Friday, February 25, 2011

Biblical support for veganism

DISCLAIMER: this article is not about "why the Bible demands veganism" or "why the Bible says humans are designed to be vegan". Both of those are not true. This article is about why, if you are eating a vegan diet, you should feel comfortable continuing to do so. Also, if you aren't eating a vegan diet, you should whole-heartedly consider doing so. Finally, if you read the Bible yet discredit veganism or vegetarianism, then you should put any bias aside as best you can and re-learn what the Bible really says about it.

The Bible supports veganism in the following ways:
  • Humans were initially vegan for at least 1,550 years (from Adam to Noah)
  • Many holy people of the Bible practiced veganism
  • God calls people to treat animals well

Humans were initially vegan for at least 1,550 years

Yes! Adam and Eve were vegan their entire lives. In fact, according to the Bible, in the garden of Edan all living things were vegan (nothing killed each other):

Genesis 1:29-30
Then God said, “I give you every seed-bearing plant on the face of the whole earth and every tree that has fruit with seed in it. They will be yours for food. And to all the beasts of the earth and all the birds in the sky and all the creatures that move along the ground—everything that has the breath of life in it—I give every green plant for food.” And it was so.

After being exiled from the garden, Adam and Eve continued being vegan and so did their descendants. It wasn't until after the flood that any of God's people ate animals:

Genesis 9:3
Everything that lives and moves about will be food for you. Just as I gave you the green plants, I now give you everything.

In case you were skeptical about Genesis 1:29 really constraining the human diet to plant foods, Genesis 9:3 makes it crystal clear. The key phrase is "Just as I gave you the green plants, now I give you everything." This reiterates that, up until this point, humans had been surviving on a vegan diet. Also, they probably would have continued to live on a vegan diet except that the flood (i.e. our sin) wiped out all life on the planet.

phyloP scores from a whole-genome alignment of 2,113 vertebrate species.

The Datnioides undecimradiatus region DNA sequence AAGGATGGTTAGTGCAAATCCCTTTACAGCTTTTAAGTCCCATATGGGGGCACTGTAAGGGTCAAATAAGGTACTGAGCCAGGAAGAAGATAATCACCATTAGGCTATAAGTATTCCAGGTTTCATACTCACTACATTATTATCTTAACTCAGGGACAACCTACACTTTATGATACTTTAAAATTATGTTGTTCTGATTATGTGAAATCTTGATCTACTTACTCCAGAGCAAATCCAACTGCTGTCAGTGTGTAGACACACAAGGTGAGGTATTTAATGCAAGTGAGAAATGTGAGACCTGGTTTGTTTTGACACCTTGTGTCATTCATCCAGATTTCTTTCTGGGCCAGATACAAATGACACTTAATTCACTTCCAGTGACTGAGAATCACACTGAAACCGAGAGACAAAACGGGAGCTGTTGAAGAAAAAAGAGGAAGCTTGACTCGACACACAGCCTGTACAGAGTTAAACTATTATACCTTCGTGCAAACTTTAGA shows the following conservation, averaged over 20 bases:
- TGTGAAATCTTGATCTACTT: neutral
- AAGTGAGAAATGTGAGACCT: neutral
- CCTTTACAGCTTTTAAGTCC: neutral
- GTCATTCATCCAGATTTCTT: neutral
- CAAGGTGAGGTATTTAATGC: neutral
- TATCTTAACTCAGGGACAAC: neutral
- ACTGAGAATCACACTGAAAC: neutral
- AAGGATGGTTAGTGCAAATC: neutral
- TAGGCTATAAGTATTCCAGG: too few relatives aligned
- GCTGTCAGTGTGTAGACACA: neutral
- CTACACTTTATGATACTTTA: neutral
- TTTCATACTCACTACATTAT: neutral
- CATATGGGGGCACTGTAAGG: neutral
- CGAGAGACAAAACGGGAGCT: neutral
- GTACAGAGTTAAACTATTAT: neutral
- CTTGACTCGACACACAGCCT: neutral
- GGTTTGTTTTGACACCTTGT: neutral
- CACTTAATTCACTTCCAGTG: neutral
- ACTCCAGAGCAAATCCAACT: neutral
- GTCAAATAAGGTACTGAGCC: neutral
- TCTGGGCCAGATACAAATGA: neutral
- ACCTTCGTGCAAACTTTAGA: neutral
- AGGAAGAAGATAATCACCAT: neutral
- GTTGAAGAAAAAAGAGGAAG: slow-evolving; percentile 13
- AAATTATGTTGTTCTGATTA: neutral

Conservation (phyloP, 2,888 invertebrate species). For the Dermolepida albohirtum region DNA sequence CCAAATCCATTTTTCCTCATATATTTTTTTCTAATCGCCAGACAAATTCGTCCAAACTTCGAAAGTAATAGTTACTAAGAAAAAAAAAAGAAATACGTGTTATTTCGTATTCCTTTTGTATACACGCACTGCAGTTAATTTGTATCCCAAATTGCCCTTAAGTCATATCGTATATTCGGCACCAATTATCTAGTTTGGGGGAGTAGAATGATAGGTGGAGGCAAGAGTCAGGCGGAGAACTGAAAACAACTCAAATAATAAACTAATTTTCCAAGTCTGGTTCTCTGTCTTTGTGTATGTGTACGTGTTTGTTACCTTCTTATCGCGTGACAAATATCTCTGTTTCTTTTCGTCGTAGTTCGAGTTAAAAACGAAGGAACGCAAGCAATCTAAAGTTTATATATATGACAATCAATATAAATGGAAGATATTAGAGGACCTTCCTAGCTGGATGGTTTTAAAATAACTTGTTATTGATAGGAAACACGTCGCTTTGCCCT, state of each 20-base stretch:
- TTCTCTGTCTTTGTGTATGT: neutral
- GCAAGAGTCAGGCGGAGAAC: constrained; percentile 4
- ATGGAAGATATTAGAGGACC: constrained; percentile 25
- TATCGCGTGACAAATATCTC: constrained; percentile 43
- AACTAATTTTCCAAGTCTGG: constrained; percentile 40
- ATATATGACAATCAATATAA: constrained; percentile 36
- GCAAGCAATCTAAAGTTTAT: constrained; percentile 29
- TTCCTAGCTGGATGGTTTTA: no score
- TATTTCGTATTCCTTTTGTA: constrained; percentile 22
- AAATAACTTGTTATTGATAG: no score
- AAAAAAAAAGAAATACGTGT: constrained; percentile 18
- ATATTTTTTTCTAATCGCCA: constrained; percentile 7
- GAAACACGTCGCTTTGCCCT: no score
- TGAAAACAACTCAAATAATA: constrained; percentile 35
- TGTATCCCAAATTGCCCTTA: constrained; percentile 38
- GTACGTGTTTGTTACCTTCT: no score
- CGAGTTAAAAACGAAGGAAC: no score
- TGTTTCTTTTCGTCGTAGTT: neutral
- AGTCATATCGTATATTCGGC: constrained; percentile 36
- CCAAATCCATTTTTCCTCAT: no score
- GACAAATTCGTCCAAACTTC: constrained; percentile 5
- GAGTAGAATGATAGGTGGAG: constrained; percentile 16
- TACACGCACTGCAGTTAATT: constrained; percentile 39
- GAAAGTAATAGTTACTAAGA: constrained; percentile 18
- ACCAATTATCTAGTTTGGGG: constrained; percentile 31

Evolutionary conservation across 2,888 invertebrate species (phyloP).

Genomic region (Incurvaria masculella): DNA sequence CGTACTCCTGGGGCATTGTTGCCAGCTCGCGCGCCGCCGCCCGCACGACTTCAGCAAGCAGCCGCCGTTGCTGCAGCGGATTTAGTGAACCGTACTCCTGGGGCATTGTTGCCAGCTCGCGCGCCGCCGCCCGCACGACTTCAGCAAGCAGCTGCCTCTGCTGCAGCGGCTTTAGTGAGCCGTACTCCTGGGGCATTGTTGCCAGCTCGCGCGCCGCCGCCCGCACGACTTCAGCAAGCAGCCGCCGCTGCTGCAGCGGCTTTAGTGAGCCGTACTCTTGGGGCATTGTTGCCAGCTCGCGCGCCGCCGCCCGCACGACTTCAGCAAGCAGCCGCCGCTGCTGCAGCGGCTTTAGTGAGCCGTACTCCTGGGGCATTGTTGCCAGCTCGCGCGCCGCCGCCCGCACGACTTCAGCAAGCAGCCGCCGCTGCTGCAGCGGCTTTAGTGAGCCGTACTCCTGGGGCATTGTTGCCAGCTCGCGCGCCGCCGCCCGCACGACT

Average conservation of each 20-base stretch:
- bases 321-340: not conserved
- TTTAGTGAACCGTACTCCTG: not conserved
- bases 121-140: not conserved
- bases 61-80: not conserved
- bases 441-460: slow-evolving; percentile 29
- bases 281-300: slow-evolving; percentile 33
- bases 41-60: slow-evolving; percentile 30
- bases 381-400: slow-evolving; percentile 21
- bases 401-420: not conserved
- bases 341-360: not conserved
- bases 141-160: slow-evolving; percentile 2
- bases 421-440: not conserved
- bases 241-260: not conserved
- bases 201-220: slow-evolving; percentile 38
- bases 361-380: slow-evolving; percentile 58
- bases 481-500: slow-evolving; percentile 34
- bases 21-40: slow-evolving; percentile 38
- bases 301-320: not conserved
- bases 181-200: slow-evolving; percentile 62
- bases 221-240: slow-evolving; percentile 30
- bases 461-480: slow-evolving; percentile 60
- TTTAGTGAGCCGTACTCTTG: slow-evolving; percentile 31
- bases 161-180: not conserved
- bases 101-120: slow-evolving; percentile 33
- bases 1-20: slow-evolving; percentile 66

So humans were allowed to eat animals, not commanded, because the Earth lacked abundant resources. It wasn't because of any physiological demand of the human body. But even after this change, God gave his people specific instructions on how to eat animals:

Genesis 9:4
“But you must not eat meat that has its lifeblood still in it.

Leviticus 3:17
“‘This is a lasting ordinance for the generations to come, wherever you live: You must not eat any fat or any blood.’”

This doesn't exactly describe the way KFC and Burger King prepares their menu, does it? If all of the blood and all fat was cooked out of meat, most of the flavor would be cooked out too. Then people really would only eat it for survival purposes. I won't even get into other Biblical law, such as how to raise and slaughter an animal.

In summary, humans (those following God) were initially vegan for at least 1,550 years. The only reason they started eating animals was because of the flood, and even then they were given strict instructions on how to minimize the damage to health. They only ate animals for survival purposes. While we aren't commanded to still follow these guidelines, shouldn't we be passionately concerned with God's efforts to keep us as healthy (and disease-free) as possible?

Many holy people of the Bible practiced veganism

The story of Daniel was the first ever case study for veganism!

Daniel 1:11-14
Daniel then said to the guard whom the chief official had appointed over Daniel, Hananiah, Mishael and Azariah, “Please test your servants for ten days: Give us nothing but vegetables to eat and water to drink. Then compare our appearance with that of the young men who eat the royal food, and treat your servants in accordance with what you see.” So he agreed to this and tested them for ten days.

Granted, this is a short-term trial. But even so, the results are impressive.

Daniel 1:15-16